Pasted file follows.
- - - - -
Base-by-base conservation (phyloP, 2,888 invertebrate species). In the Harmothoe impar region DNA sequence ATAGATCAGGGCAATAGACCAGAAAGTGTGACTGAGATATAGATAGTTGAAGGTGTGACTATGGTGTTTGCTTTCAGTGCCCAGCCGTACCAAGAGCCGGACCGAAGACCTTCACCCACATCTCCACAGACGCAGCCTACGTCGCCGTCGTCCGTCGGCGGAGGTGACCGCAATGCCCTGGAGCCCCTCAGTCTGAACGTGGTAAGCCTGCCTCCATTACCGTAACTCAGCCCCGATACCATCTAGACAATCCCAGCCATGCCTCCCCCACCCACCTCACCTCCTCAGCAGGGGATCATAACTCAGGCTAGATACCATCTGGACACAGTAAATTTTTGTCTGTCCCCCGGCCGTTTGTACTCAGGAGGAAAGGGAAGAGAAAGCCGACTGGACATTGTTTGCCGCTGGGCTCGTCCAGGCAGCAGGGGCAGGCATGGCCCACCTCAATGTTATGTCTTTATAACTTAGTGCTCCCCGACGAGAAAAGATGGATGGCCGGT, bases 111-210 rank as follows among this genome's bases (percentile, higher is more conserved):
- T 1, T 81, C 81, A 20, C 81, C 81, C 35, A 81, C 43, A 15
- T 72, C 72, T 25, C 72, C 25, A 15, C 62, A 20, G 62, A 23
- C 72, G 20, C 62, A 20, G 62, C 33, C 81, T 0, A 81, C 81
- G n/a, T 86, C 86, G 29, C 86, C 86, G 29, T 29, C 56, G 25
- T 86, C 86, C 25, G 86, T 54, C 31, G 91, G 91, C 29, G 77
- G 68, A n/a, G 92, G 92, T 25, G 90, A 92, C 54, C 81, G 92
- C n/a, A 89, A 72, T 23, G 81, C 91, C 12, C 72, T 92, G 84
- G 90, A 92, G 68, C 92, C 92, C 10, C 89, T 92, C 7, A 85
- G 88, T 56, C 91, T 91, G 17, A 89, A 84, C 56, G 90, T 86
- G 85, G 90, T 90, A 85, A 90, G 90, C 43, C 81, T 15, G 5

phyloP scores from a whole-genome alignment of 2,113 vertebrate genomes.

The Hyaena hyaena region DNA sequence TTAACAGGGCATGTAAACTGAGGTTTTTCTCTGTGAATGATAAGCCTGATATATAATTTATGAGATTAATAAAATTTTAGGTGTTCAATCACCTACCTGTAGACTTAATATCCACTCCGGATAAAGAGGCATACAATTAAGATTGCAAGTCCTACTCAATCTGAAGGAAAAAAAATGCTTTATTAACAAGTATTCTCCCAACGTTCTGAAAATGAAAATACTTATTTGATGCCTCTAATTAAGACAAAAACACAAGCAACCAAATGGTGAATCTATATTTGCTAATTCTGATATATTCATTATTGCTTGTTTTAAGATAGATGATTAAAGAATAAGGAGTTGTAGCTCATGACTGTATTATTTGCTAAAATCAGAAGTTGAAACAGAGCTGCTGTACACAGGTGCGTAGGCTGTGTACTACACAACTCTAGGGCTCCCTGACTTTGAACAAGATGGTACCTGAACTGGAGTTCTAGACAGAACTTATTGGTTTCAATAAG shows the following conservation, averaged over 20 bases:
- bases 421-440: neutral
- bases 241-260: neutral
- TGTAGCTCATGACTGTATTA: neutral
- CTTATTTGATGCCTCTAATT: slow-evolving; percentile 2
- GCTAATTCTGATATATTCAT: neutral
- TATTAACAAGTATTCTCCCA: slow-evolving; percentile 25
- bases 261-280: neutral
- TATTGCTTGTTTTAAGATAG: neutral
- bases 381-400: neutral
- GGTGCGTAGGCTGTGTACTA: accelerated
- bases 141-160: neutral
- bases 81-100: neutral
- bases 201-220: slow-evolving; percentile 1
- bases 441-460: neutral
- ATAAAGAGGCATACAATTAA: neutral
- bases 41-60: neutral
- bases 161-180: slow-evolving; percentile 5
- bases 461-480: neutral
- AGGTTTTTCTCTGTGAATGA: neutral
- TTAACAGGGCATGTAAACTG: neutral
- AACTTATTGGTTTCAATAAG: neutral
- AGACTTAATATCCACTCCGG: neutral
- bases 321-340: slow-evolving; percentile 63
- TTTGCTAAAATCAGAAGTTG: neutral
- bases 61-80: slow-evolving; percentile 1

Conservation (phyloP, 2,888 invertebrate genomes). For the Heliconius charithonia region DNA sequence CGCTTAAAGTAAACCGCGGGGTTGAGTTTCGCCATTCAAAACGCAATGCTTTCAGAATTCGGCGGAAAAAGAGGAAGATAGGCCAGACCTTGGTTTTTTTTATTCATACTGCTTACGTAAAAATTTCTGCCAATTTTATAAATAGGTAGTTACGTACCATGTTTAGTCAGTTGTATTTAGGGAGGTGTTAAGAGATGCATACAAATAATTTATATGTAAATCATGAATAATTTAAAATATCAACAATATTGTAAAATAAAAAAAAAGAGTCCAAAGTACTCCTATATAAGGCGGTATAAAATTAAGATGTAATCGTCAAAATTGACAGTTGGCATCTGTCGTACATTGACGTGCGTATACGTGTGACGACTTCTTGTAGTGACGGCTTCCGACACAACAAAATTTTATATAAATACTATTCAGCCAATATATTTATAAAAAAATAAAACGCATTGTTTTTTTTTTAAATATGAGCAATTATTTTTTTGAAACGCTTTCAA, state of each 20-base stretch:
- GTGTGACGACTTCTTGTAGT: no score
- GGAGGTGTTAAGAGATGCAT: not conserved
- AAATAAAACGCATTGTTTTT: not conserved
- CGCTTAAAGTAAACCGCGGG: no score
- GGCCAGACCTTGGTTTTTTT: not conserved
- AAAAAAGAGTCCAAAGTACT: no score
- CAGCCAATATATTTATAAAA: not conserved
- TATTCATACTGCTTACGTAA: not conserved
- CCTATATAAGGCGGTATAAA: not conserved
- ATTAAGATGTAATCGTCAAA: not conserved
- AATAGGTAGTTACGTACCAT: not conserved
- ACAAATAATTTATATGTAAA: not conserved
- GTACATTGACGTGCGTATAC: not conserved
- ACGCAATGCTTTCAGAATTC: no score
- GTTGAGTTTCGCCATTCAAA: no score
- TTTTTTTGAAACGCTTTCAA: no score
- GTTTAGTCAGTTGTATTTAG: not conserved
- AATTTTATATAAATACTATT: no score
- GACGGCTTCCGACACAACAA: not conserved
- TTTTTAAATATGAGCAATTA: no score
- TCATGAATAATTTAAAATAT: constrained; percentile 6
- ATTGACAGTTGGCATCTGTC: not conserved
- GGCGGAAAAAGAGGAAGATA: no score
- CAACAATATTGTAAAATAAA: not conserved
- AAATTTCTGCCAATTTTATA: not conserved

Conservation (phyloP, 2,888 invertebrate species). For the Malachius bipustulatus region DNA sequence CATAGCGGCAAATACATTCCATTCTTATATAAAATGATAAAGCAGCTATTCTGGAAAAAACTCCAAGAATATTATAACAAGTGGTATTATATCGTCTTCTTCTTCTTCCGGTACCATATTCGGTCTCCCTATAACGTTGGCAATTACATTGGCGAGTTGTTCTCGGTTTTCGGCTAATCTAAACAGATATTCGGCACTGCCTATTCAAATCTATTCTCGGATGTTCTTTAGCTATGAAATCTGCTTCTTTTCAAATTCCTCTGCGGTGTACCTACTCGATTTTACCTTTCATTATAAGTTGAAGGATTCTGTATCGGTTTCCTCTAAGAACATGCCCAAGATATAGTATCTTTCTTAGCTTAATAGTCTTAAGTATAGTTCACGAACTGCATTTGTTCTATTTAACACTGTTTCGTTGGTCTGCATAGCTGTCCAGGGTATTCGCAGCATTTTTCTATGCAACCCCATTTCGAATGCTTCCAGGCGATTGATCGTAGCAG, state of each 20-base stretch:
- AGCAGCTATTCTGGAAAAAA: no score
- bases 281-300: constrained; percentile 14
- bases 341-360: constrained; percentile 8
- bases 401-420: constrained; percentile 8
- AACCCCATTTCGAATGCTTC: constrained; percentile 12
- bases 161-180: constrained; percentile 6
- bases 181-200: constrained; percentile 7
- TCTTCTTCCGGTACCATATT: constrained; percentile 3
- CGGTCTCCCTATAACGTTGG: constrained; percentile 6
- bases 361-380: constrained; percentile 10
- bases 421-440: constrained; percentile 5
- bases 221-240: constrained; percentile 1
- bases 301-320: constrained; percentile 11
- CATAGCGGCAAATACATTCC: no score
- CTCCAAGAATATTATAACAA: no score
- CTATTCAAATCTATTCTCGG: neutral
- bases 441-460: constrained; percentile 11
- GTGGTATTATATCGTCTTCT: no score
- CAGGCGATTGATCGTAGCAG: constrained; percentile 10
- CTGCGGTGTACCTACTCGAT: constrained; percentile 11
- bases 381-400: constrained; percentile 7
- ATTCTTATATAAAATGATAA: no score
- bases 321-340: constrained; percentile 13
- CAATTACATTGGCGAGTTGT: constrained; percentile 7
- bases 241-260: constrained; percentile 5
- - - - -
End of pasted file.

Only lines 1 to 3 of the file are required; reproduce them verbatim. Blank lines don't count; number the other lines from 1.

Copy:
Base-by-base conservation (phyloP, 2,888 invertebrate species). In the Harmothoe impar region DNA sequence ATAGATCAGGGCAATAGACCAGAAAGTGTGACTGAGATATAGATAGTTGAAGGTGTGACTATGGTGTTTGCTTTCAGTGCCCAGCCGTACCAAGAGCCGGACCGAAGACCTTCACCCACATCTCCACAGACGCAGCCTACGTCGCCGTCGTCCGTCGGCGGAGGTGACCGCAATGCCCTGGAGCCCCTCAGTCTGAACGTGGTAAGCCTGCCTCCATTACCGTAACTCAGCCCCGATACCATCTAGACAATCCCAGCCATGCCTCCCCCACCCACCTCACCTCCTCAGCAGGGGATCATAACTCAGGCTAGATACCATCTGGACACAGTAAATTTTTGTCTGTCCCCCGGCCGTTTGTACTCAGGAGGAAAGGGAAGAGAAAGCCGACTGGACATTGTTTGCCGCTGGGCTCGTCCAGGCAGCAGGGGCAGGCATGGCCCACCTCAATGTTATGTCTTTATAACTTAGTGCTCCCCGACGAGAAAAGATGGATGGCCGGT, bases 111-210 rank as follows among this genome's bases (percentile, higher is more conserved):
- T 1, T 81, C 81, A 20, C 81, C 81, C 35, A 81, C 43, A 15
- T 72, C 72, T 25, C 72, C 25, A 15, C 62, A 20, G 62, A 23